Adelaide Street Circuit
3 November 1990
With the championships controversially decided and a still-furious Alain Prost taking back his previous reconciliation with Senna, there was an atmosphere of rancour in the paddock as everyone weighed in on the “incident”. Former champion and BBC commentator James Hunt, who firmly believed that the incident was a pure racing accident, said Prost seemed to be suffering some sort of mental breakdown, while another former champion, Jackie Stewart, opined that Senna seemed to be involved in rather too many accidents given his evident skill – the unspoken implication being that he was reckless. Certainly when the traditional “end of term” group photo was taken (enhanced by the presence of former world champions James Hunt, Jack Brabham, Jackie Stewart, Denny Hulme and Juan Manuel Fangio) Prost was conspicuous by his absence, refusing to be photographed with Senna even among a group.
Both Senna and Prost would be out to prove a point, with Mansell freed from the obligation of supporting his team-mate’s challenge and wanting to go out on a high, Berger and Piquet vying for third place in the standings and the Austrian wanting to break his McLaren duck after a disappointing season – so even without the championships to fight for, there was promise for a good race. And this would after all be the 500th World Championship Grand Prix, just to add a little extra incentive.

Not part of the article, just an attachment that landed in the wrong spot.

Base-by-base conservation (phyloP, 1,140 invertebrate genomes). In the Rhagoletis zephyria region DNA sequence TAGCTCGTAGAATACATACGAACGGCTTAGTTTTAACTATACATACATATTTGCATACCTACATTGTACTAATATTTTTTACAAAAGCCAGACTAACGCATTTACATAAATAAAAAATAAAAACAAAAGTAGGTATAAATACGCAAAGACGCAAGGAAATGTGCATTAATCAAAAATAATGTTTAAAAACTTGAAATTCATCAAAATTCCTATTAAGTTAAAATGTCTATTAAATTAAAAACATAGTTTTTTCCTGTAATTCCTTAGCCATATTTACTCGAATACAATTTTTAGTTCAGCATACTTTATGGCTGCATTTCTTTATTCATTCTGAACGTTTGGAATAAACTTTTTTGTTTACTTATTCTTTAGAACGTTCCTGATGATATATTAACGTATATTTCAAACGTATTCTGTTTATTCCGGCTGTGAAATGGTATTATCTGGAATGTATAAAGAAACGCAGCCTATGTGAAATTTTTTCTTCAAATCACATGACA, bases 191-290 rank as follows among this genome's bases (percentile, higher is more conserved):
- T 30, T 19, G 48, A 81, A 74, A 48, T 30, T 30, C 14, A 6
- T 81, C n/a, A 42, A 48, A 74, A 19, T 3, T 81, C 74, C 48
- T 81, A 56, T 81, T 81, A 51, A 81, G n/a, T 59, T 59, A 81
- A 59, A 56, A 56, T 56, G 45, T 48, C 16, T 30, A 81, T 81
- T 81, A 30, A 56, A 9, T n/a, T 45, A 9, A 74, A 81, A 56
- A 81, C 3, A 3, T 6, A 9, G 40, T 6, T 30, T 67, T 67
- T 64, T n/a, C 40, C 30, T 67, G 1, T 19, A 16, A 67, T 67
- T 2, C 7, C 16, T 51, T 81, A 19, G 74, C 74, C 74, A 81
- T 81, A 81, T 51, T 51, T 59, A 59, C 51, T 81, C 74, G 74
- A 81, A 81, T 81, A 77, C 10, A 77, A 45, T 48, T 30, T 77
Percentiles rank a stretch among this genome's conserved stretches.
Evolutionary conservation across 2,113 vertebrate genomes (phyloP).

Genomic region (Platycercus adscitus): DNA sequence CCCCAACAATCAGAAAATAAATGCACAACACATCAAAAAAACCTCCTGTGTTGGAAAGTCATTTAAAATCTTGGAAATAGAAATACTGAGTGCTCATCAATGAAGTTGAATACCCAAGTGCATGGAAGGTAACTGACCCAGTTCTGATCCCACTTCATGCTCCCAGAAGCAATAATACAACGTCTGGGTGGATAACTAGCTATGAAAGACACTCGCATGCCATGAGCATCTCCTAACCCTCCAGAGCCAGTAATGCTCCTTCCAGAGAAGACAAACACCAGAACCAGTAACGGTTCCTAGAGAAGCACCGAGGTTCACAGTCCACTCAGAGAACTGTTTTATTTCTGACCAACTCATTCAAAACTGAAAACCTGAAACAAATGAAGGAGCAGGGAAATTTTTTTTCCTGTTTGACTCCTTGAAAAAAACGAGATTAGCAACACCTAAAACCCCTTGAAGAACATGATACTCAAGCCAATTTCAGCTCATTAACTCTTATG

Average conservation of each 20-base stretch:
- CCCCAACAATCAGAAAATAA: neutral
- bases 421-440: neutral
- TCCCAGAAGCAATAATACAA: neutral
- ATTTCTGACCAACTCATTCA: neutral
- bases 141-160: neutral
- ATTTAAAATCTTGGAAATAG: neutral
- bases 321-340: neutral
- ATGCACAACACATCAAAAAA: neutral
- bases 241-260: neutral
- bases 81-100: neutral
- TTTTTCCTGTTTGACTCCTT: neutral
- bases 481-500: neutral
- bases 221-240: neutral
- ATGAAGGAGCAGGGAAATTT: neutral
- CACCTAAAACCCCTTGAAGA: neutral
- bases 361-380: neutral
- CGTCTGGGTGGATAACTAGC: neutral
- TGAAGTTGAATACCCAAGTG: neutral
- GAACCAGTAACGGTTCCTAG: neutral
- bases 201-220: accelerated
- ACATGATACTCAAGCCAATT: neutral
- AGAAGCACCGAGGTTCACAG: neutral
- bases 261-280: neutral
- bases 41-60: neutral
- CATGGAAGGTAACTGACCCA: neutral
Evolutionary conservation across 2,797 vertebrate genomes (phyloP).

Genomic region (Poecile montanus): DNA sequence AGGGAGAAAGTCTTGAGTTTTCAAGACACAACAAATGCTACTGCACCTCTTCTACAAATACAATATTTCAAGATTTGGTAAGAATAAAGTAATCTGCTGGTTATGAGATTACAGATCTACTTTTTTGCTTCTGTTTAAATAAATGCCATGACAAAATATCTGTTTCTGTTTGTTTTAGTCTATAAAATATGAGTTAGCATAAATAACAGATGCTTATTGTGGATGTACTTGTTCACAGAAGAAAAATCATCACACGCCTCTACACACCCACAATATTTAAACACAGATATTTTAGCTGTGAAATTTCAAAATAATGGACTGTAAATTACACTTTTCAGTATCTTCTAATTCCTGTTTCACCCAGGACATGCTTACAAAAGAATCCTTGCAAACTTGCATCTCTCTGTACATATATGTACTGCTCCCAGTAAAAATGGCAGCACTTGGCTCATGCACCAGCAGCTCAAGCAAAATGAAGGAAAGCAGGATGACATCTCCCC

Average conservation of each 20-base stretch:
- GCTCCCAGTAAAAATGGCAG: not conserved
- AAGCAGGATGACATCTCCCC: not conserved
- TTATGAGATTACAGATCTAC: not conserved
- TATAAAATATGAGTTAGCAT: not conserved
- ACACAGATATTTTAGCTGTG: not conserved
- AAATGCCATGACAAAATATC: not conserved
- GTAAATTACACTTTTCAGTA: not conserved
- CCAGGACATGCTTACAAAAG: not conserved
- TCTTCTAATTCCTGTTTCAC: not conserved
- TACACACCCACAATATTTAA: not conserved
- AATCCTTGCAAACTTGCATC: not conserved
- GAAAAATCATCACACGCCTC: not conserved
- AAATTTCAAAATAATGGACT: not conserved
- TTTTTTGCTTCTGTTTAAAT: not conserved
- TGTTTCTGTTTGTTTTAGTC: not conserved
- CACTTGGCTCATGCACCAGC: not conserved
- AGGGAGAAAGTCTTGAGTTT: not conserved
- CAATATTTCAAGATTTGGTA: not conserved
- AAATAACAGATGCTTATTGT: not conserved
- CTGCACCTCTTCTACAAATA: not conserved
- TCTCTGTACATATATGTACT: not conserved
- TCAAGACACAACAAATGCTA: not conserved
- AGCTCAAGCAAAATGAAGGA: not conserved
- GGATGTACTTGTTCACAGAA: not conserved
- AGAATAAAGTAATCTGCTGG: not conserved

Senna seemed to have the bit between his teeth; fastest in every session, he took pole position by over half a second with Berger second, Mansell third and Prost a disappointed fourth. Alesi and Patrese filled row 3 despite the Frenchman suffering from the flu, with the Benettons 7th and 8th. The four non-qualifiers were Gachot – some way back in the Coloni – Dalmas and both Arrows cars.
Having dominated every session so far (except race-day warmup when Prost had the advantage), it was inevitable that it would be Senna that led away and, with neither Ferrari managing to get past Berger, the freshly-minted double champion began to very quickly pull out a lead of 1.7s at the end of lap 1. Was Berger deliberately holding the Ferraris back to let Senna get away? It didn’t matter, because at Stag Corner on lap 2, the Austrian accidentally killed his engine – he got it going again, but not before Mansell was past into second. Prost, meanwhile, was in all sorts of trouble trying to fight off a lively Piquet who had already got ahead of Alesi and Patrese and was ahead of Prost too by lap 3. Berger only lasted another three laps before he too succumbed to the Benetton driver who set off in pursuit of Mansell. The Briton, in turn, was charging after Senna, determined to end his Ferrari tenure with a win and gaining ground – the McLaren team had been worried about their brakes before the race so Senna was husbanding his.